Legislation.gov.uk - one year on

Legislation.gov.uk - one year on

By admin On 20 June 2011 In Professional

When we reviewed the launch of the Government’s flagship Legislation.gov.uk last May (see The Myth of Sisyphus), it was with a particular object in mind.

We wanted to counterpoint Government’s current excitement over technology and “Linked data”/semantic web concepts with the more mundane editorial requirements of bringing the formerly named Statute Law Database up-to-date.

The argument still holds good but one year on there are other aspects of the development of Legislation.gov.uk which merit attention and indeed congratulation.

First of all there is the extension of the work on secondary legislation draughting. 100% of SIs are now originated via the Word template tool in which is embedded the schema of the overall grand legislative linked data design. More significantly, at least one major department is contributing financially to engage the services of the Legislation.gov.uk team in helping them to consolidate and streamline their secondary legislation inheritance.

A second significant feature is a reaching out to legal publishers – previously kept at bay for good reasons of independence and procurement purity – for help in filling in gaps in the legislative corpus (to which we had drawn attention). Westlaw’s contribution of access to the originals of pre-1987 SIs  is the first such cooperation between Government and the legal publishers and the team at Legislation.gov.uk are keen that it be followed by other gap filling co-operations with publishers and other parties.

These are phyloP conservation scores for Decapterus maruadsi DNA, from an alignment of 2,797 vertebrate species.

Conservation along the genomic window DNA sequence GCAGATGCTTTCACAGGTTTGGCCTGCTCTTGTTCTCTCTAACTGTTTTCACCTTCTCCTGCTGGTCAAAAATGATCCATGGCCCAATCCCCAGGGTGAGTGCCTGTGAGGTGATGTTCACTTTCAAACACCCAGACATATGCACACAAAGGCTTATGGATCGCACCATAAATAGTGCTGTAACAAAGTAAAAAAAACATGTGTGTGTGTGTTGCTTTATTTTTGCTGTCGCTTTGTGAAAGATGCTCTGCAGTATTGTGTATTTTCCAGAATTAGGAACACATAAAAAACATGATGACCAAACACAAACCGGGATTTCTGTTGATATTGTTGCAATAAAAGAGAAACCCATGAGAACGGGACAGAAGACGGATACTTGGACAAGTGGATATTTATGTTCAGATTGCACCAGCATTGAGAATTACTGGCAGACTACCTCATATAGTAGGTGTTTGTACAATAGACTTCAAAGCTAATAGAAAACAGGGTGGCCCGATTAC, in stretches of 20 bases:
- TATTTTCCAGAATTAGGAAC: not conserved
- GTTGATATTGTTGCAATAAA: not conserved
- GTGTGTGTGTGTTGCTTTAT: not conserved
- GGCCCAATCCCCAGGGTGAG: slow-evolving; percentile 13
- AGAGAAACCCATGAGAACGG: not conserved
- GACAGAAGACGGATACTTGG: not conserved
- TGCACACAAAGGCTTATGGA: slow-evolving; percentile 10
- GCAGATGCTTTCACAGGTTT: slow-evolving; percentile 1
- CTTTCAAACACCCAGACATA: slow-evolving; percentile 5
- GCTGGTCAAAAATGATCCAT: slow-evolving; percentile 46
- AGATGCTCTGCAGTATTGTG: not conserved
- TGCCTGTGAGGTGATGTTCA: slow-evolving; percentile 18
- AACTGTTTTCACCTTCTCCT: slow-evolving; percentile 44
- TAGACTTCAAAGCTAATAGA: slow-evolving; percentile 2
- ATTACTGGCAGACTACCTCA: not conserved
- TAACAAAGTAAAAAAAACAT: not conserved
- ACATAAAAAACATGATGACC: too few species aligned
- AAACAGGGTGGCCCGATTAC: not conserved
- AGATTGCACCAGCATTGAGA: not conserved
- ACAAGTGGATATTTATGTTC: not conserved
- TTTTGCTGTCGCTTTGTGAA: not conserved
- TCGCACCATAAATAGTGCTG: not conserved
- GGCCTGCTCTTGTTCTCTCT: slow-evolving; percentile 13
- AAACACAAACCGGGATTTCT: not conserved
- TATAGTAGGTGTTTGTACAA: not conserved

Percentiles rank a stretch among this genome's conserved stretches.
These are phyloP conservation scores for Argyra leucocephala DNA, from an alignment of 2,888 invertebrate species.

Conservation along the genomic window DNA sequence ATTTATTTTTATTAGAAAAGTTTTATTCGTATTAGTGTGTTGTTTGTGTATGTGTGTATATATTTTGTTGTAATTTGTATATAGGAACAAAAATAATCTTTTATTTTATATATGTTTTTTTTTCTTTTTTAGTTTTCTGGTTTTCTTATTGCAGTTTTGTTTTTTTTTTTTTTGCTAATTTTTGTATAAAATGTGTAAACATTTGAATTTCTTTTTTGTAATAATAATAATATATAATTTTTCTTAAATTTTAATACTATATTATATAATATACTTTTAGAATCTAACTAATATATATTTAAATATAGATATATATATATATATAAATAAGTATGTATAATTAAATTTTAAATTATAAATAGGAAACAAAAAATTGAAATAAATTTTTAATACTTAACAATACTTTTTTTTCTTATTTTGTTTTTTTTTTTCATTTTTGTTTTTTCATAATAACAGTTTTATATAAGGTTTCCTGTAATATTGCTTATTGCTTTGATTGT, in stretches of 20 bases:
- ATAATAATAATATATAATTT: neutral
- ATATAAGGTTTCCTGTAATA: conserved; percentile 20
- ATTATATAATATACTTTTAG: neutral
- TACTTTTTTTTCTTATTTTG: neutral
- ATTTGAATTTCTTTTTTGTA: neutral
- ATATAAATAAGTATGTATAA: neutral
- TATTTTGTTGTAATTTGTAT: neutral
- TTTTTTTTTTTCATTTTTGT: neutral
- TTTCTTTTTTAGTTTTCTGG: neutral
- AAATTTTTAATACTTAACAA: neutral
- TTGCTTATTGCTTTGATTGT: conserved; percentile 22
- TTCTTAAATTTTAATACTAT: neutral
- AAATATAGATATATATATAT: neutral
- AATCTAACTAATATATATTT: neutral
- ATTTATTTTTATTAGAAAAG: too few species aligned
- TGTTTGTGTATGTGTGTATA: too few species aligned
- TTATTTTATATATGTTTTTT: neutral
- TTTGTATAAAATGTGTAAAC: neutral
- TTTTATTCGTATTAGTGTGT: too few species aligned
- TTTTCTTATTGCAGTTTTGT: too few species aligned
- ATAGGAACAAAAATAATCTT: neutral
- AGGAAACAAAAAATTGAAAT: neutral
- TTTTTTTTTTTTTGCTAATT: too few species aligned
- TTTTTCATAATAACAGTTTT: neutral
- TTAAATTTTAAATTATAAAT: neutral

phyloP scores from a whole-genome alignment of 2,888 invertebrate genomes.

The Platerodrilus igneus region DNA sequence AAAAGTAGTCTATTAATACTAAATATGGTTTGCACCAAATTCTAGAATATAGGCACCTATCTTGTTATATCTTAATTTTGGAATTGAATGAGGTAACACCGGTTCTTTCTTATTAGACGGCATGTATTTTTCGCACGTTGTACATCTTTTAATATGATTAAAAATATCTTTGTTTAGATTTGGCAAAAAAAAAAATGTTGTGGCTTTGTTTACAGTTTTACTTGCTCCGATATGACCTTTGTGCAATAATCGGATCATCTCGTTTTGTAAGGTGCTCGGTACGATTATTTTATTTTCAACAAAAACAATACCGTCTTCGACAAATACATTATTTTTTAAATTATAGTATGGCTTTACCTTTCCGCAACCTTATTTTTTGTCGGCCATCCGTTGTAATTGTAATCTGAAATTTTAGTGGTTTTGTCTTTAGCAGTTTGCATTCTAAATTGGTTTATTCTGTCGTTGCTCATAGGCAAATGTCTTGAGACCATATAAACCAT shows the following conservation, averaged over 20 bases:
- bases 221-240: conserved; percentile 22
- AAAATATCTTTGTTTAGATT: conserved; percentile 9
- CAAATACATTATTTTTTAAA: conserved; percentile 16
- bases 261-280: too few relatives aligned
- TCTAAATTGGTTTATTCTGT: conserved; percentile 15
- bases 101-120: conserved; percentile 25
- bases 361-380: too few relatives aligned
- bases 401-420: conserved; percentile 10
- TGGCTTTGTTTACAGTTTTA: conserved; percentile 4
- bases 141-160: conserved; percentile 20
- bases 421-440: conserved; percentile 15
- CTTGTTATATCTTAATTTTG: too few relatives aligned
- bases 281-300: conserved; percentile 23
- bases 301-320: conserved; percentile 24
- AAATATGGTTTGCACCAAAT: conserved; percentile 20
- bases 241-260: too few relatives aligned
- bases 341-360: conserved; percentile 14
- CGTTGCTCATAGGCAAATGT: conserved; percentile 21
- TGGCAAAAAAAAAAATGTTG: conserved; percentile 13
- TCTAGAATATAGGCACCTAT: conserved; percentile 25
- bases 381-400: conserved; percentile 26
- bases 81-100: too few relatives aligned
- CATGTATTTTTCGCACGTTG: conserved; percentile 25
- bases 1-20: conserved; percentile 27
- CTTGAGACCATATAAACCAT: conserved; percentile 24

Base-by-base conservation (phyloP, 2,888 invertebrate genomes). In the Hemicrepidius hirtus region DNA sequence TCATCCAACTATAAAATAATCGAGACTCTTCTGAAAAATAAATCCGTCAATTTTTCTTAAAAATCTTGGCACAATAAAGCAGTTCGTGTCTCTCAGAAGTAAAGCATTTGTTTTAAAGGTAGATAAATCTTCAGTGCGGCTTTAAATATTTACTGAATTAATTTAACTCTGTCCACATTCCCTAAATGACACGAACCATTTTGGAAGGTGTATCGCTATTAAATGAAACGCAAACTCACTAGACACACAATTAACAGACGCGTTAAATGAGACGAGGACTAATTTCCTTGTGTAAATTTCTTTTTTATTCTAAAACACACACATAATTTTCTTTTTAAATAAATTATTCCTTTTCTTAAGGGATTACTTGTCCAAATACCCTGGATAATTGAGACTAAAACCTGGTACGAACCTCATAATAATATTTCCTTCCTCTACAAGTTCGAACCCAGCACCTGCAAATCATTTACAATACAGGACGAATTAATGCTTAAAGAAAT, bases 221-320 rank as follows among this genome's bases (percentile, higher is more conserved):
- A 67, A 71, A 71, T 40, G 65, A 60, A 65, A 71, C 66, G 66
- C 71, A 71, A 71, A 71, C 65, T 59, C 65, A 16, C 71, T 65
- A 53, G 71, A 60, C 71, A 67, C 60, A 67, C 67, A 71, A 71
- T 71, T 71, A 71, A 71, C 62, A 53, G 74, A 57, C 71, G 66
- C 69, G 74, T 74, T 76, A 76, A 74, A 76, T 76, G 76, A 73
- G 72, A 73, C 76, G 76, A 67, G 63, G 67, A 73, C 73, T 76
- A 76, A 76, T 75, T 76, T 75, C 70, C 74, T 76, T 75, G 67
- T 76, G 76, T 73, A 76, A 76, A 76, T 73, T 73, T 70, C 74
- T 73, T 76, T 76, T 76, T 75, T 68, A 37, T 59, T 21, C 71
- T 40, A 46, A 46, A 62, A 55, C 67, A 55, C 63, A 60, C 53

So hats off to the team at the National Archives (formerly OPSI, formerly and still by law HMSO – is branding by any chance an issue?). Though they might sometimes get more publicity for their undoubted Semantic web/Linked data technology prowess, their lasting and sturdy contributions are to building access to the entire corpus of law, and integrating over time the process of law draughting and consolidation.

With metadata disciplines driven upwards via common tools and the pooling of resources, the original vision of the Statute Law Database becoming an aid to draughting may at last be coming closer, twenty years after it was first championed.

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